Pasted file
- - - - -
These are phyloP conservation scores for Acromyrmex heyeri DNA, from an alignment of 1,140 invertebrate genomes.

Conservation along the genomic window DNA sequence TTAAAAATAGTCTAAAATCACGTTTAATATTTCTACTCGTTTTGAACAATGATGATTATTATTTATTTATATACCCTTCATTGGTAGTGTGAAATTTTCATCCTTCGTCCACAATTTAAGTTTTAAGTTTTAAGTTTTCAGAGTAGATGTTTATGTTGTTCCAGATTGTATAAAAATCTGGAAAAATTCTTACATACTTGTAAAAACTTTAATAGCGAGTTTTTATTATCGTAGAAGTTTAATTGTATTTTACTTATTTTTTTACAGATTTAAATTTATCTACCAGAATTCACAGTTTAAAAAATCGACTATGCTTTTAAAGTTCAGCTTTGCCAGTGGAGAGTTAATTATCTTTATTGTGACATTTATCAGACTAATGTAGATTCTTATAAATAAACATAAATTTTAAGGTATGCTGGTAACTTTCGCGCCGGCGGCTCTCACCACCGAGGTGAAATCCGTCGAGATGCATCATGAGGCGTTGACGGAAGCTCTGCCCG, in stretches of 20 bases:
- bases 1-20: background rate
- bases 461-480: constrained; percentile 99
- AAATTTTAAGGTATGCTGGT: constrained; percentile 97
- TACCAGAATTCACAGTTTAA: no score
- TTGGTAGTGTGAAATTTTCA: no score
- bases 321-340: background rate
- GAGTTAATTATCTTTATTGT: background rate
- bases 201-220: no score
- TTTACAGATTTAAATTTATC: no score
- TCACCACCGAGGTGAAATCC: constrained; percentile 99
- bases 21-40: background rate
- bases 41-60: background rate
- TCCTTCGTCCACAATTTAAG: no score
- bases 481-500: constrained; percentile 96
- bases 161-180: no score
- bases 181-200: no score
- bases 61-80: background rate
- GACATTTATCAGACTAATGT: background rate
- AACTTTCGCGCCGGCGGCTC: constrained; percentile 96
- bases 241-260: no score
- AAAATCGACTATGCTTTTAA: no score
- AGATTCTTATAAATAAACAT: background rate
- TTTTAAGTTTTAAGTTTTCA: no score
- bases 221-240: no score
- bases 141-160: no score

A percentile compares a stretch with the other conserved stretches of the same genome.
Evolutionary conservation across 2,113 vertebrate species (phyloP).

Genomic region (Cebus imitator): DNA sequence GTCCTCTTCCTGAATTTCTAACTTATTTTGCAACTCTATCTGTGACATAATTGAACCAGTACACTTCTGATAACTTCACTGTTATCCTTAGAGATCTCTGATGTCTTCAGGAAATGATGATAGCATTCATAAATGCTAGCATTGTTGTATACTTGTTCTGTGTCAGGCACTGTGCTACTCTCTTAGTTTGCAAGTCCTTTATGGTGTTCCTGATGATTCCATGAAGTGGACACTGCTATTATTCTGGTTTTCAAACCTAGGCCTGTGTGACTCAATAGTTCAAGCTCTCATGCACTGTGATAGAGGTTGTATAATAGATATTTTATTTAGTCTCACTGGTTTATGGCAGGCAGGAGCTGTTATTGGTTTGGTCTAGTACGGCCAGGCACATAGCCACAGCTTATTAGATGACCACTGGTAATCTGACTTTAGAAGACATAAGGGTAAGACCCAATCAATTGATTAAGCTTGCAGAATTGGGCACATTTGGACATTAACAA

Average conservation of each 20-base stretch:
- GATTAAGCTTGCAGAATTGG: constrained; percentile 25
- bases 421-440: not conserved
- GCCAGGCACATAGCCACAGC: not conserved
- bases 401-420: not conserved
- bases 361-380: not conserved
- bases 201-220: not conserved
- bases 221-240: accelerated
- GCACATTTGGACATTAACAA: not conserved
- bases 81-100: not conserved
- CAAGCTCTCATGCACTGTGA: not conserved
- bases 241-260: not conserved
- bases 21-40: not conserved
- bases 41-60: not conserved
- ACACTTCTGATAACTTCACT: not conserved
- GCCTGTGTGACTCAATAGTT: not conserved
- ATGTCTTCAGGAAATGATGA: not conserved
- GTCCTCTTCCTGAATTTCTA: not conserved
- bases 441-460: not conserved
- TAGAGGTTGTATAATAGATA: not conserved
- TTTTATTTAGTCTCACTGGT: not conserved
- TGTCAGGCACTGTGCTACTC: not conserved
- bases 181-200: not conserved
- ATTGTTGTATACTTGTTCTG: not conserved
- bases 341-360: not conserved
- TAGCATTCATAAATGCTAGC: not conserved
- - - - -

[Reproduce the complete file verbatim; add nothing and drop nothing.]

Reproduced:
These are phyloP conservation scores for Acromyrmex heyeri DNA, from an alignment of 1,140 invertebrate genomes.

Conservation along the genomic window DNA sequence TTAAAAATAGTCTAAAATCACGTTTAATATTTCTACTCGTTTTGAACAATGATGATTATTATTTATTTATATACCCTTCATTGGTAGTGTGAAATTTTCATCCTTCGTCCACAATTTAAGTTTTAAGTTTTAAGTTTTCAGAGTAGATGTTTATGTTGTTCCAGATTGTATAAAAATCTGGAAAAATTCTTACATACTTGTAAAAACTTTAATAGCGAGTTTTTATTATCGTAGAAGTTTAATTGTATTTTACTTATTTTTTTACAGATTTAAATTTATCTACCAGAATTCACAGTTTAAAAAATCGACTATGCTTTTAAAGTTCAGCTTTGCCAGTGGAGAGTTAATTATCTTTATTGTGACATTTATCAGACTAATGTAGATTCTTATAAATAAACATAAATTTTAAGGTATGCTGGTAACTTTCGCGCCGGCGGCTCTCACCACCGAGGTGAAATCCGTCGAGATGCATCATGAGGCGTTGACGGAAGCTCTGCCCG, in stretches of 20 bases:
- bases 1-20: background rate
- bases 461-480: constrained; percentile 99
- AAATTTTAAGGTATGCTGGT: constrained; percentile 97
- TACCAGAATTCACAGTTTAA: no score
- TTGGTAGTGTGAAATTTTCA: no score
- bases 321-340: background rate
- GAGTTAATTATCTTTATTGT: background rate
- bases 201-220: no score
- TTTACAGATTTAAATTTATC: no score
- TCACCACCGAGGTGAAATCC: constrained; percentile 99
- bases 21-40: background rate
- bases 41-60: background rate
- TCCTTCGTCCACAATTTAAG: no score
- bases 481-500: constrained; percentile 96
- bases 161-180: no score
- bases 181-200: no score
- bases 61-80: background rate
- GACATTTATCAGACTAATGT: background rate
- AACTTTCGCGCCGGCGGCTC: constrained; percentile 96
- bases 241-260: no score
- AAAATCGACTATGCTTTTAA: no score
- AGATTCTTATAAATAAACAT: background rate
- TTTTAAGTTTTAAGTTTTCA: no score
- bases 221-240: no score
- bases 141-160: no score

A percentile compares a stretch with the other conserved stretches of the same genome.
Evolutionary conservation across 2,113 vertebrate species (phyloP).

Genomic region (Cebus imitator): DNA sequence GTCCTCTTCCTGAATTTCTAACTTATTTTGCAACTCTATCTGTGACATAATTGAACCAGTACACTTCTGATAACTTCACTGTTATCCTTAGAGATCTCTGATGTCTTCAGGAAATGATGATAGCATTCATAAATGCTAGCATTGTTGTATACTTGTTCTGTGTCAGGCACTGTGCTACTCTCTTAGTTTGCAAGTCCTTTATGGTGTTCCTGATGATTCCATGAAGTGGACACTGCTATTATTCTGGTTTTCAAACCTAGGCCTGTGTGACTCAATAGTTCAAGCTCTCATGCACTGTGATAGAGGTTGTATAATAGATATTTTATTTAGTCTCACTGGTTTATGGCAGGCAGGAGCTGTTATTGGTTTGGTCTAGTACGGCCAGGCACATAGCCACAGCTTATTAGATGACCACTGGTAATCTGACTTTAGAAGACATAAGGGTAAGACCCAATCAATTGATTAAGCTTGCAGAATTGGGCACATTTGGACATTAACAA

Average conservation of each 20-base stretch:
- GATTAAGCTTGCAGAATTGG: constrained; percentile 25
- bases 421-440: not conserved
- GCCAGGCACATAGCCACAGC: not conserved
- bases 401-420: not conserved
- bases 361-380: not conserved
- bases 201-220: not conserved
- bases 221-240: accelerated
- GCACATTTGGACATTAACAA: not conserved
- bases 81-100: not conserved
- CAAGCTCTCATGCACTGTGA: not conserved
- bases 241-260: not conserved
- bases 21-40: not conserved
- bases 41-60: not conserved
- ACACTTCTGATAACTTCACT: not conserved
- GCCTGTGTGACTCAATAGTT: not conserved
- ATGTCTTCAGGAAATGATGA: not conserved
- GTCCTCTTCCTGAATTTCTA: not conserved
- bases 441-460: not conserved
- TAGAGGTTGTATAATAGATA: not conserved
- TTTTATTTAGTCTCACTGGT: not conserved
- TGTCAGGCACTGTGCTACTC: not conserved
- bases 181-200: not conserved
- ATTGTTGTATACTTGTTCTG: not conserved
- bases 341-360: not conserved
- TAGCATTCATAAATGCTAGC: not conserved